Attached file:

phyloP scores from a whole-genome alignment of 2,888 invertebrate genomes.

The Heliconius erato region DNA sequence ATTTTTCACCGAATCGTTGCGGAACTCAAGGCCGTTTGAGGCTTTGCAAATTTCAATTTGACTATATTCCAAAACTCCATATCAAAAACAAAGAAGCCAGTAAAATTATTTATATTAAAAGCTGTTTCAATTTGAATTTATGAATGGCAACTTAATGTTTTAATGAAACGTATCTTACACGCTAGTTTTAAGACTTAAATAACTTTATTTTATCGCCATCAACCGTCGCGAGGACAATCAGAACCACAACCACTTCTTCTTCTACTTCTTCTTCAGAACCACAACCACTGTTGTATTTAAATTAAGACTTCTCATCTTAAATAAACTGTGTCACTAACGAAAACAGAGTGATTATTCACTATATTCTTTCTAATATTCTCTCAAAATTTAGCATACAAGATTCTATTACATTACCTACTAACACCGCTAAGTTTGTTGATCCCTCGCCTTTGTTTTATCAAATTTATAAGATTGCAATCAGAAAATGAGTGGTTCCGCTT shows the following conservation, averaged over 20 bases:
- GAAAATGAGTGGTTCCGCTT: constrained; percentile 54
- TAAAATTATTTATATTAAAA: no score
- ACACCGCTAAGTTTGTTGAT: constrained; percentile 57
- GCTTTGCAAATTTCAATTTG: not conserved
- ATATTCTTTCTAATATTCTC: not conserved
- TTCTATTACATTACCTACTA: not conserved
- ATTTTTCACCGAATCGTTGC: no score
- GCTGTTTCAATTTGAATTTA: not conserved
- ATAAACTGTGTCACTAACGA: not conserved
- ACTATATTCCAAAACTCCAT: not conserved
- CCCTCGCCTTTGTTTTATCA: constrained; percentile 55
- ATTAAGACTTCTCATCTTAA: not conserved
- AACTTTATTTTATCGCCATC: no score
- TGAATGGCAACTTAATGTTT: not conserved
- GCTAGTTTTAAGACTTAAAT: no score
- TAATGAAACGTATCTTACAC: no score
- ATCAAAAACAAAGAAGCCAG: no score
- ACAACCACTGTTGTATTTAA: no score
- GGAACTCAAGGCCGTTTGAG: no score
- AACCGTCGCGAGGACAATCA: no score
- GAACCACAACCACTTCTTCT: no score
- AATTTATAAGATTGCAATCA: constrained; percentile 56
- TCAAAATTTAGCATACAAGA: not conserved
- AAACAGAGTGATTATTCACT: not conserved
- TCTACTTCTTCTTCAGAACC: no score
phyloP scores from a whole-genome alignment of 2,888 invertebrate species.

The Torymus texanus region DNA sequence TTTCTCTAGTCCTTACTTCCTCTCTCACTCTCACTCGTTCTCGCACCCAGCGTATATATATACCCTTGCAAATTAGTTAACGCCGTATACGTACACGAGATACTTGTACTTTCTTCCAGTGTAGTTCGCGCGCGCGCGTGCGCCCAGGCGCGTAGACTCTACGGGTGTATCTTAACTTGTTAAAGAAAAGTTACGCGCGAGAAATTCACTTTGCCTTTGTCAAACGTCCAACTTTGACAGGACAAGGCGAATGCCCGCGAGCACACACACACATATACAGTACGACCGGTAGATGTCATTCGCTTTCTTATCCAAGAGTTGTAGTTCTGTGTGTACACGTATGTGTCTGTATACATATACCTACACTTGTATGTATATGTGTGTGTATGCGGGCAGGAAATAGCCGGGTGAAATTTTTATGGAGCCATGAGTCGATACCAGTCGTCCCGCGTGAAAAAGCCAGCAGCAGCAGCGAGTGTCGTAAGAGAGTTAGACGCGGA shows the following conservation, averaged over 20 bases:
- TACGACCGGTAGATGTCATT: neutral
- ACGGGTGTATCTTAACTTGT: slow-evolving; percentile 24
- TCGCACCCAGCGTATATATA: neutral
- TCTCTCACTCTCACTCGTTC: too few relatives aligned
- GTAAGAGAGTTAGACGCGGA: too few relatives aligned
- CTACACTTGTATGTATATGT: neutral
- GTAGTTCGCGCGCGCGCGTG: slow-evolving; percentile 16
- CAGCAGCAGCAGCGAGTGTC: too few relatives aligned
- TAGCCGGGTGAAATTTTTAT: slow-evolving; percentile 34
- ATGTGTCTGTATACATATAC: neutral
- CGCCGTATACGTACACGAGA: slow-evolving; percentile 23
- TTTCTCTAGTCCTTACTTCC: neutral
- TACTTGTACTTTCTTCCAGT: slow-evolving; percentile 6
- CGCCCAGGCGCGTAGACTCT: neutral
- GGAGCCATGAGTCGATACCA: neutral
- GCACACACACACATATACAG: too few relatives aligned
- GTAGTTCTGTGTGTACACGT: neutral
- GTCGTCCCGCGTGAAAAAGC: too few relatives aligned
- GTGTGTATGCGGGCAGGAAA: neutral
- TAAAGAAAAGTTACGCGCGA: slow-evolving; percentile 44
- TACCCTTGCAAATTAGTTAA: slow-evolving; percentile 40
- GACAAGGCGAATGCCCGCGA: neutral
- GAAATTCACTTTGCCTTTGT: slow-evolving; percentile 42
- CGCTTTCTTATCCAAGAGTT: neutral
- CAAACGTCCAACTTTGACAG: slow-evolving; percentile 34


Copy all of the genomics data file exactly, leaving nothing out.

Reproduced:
phyloP scores from a whole-genome alignment of 2,888 invertebrate genomes.

The Heliconius erato region DNA sequence ATTTTTCACCGAATCGTTGCGGAACTCAAGGCCGTTTGAGGCTTTGCAAATTTCAATTTGACTATATTCCAAAACTCCATATCAAAAACAAAGAAGCCAGTAAAATTATTTATATTAAAAGCTGTTTCAATTTGAATTTATGAATGGCAACTTAATGTTTTAATGAAACGTATCTTACACGCTAGTTTTAAGACTTAAATAACTTTATTTTATCGCCATCAACCGTCGCGAGGACAATCAGAACCACAACCACTTCTTCTTCTACTTCTTCTTCAGAACCACAACCACTGTTGTATTTAAATTAAGACTTCTCATCTTAAATAAACTGTGTCACTAACGAAAACAGAGTGATTATTCACTATATTCTTTCTAATATTCTCTCAAAATTTAGCATACAAGATTCTATTACATTACCTACTAACACCGCTAAGTTTGTTGATCCCTCGCCTTTGTTTTATCAAATTTATAAGATTGCAATCAGAAAATGAGTGGTTCCGCTT shows the following conservation, averaged over 20 bases:
- GAAAATGAGTGGTTCCGCTT: constrained; percentile 54
- TAAAATTATTTATATTAAAA: no score
- ACACCGCTAAGTTTGTTGAT: constrained; percentile 57
- GCTTTGCAAATTTCAATTTG: not conserved
- ATATTCTTTCTAATATTCTC: not conserved
- TTCTATTACATTACCTACTA: not conserved
- ATTTTTCACCGAATCGTTGC: no score
- GCTGTTTCAATTTGAATTTA: not conserved
- ATAAACTGTGTCACTAACGA: not conserved
- ACTATATTCCAAAACTCCAT: not conserved
- CCCTCGCCTTTGTTTTATCA: constrained; percentile 55
- ATTAAGACTTCTCATCTTAA: not conserved
- AACTTTATTTTATCGCCATC: no score
- TGAATGGCAACTTAATGTTT: not conserved
- GCTAGTTTTAAGACTTAAAT: no score
- TAATGAAACGTATCTTACAC: no score
- ATCAAAAACAAAGAAGCCAG: no score
- ACAACCACTGTTGTATTTAA: no score
- GGAACTCAAGGCCGTTTGAG: no score
- AACCGTCGCGAGGACAATCA: no score
- GAACCACAACCACTTCTTCT: no score
- AATTTATAAGATTGCAATCA: constrained; percentile 56
- TCAAAATTTAGCATACAAGA: not conserved
- AAACAGAGTGATTATTCACT: not conserved
- TCTACTTCTTCTTCAGAACC: no score
phyloP scores from a whole-genome alignment of 2,888 invertebrate species.

The Torymus texanus region DNA sequence TTTCTCTAGTCCTTACTTCCTCTCTCACTCTCACTCGTTCTCGCACCCAGCGTATATATATACCCTTGCAAATTAGTTAACGCCGTATACGTACACGAGATACTTGTACTTTCTTCCAGTGTAGTTCGCGCGCGCGCGTGCGCCCAGGCGCGTAGACTCTACGGGTGTATCTTAACTTGTTAAAGAAAAGTTACGCGCGAGAAATTCACTTTGCCTTTGTCAAACGTCCAACTTTGACAGGACAAGGCGAATGCCCGCGAGCACACACACACATATACAGTACGACCGGTAGATGTCATTCGCTTTCTTATCCAAGAGTTGTAGTTCTGTGTGTACACGTATGTGTCTGTATACATATACCTACACTTGTATGTATATGTGTGTGTATGCGGGCAGGAAATAGCCGGGTGAAATTTTTATGGAGCCATGAGTCGATACCAGTCGTCCCGCGTGAAAAAGCCAGCAGCAGCAGCGAGTGTCGTAAGAGAGTTAGACGCGGA shows the following conservation, averaged over 20 bases:
- TACGACCGGTAGATGTCATT: neutral
- ACGGGTGTATCTTAACTTGT: slow-evolving; percentile 24
- TCGCACCCAGCGTATATATA: neutral
- TCTCTCACTCTCACTCGTTC: too few relatives aligned
- GTAAGAGAGTTAGACGCGGA: too few relatives aligned
- CTACACTTGTATGTATATGT: neutral
- GTAGTTCGCGCGCGCGCGTG: slow-evolving; percentile 16
- CAGCAGCAGCAGCGAGTGTC: too few relatives aligned
- TAGCCGGGTGAAATTTTTAT: slow-evolving; percentile 34
- ATGTGTCTGTATACATATAC: neutral
- CGCCGTATACGTACACGAGA: slow-evolving; percentile 23
- TTTCTCTAGTCCTTACTTCC: neutral
- TACTTGTACTTTCTTCCAGT: slow-evolving; percentile 6
- CGCCCAGGCGCGTAGACTCT: neutral
- GGAGCCATGAGTCGATACCA: neutral
- GCACACACACACATATACAG: too few relatives aligned
- GTAGTTCTGTGTGTACACGT: neutral
- GTCGTCCCGCGTGAAAAAGC: too few relatives aligned
- GTGTGTATGCGGGCAGGAAA: neutral
- TAAAGAAAAGTTACGCGCGA: slow-evolving; percentile 44
- TACCCTTGCAAATTAGTTAA: slow-evolving; percentile 40
- GACAAGGCGAATGCCCGCGA: neutral
- GAAATTCACTTTGCCTTTGT: slow-evolving; percentile 42
- CGCTTTCTTATCCAAGAGTT: neutral
- CAAACGTCCAACTTTGACAG: slow-evolving; percentile 34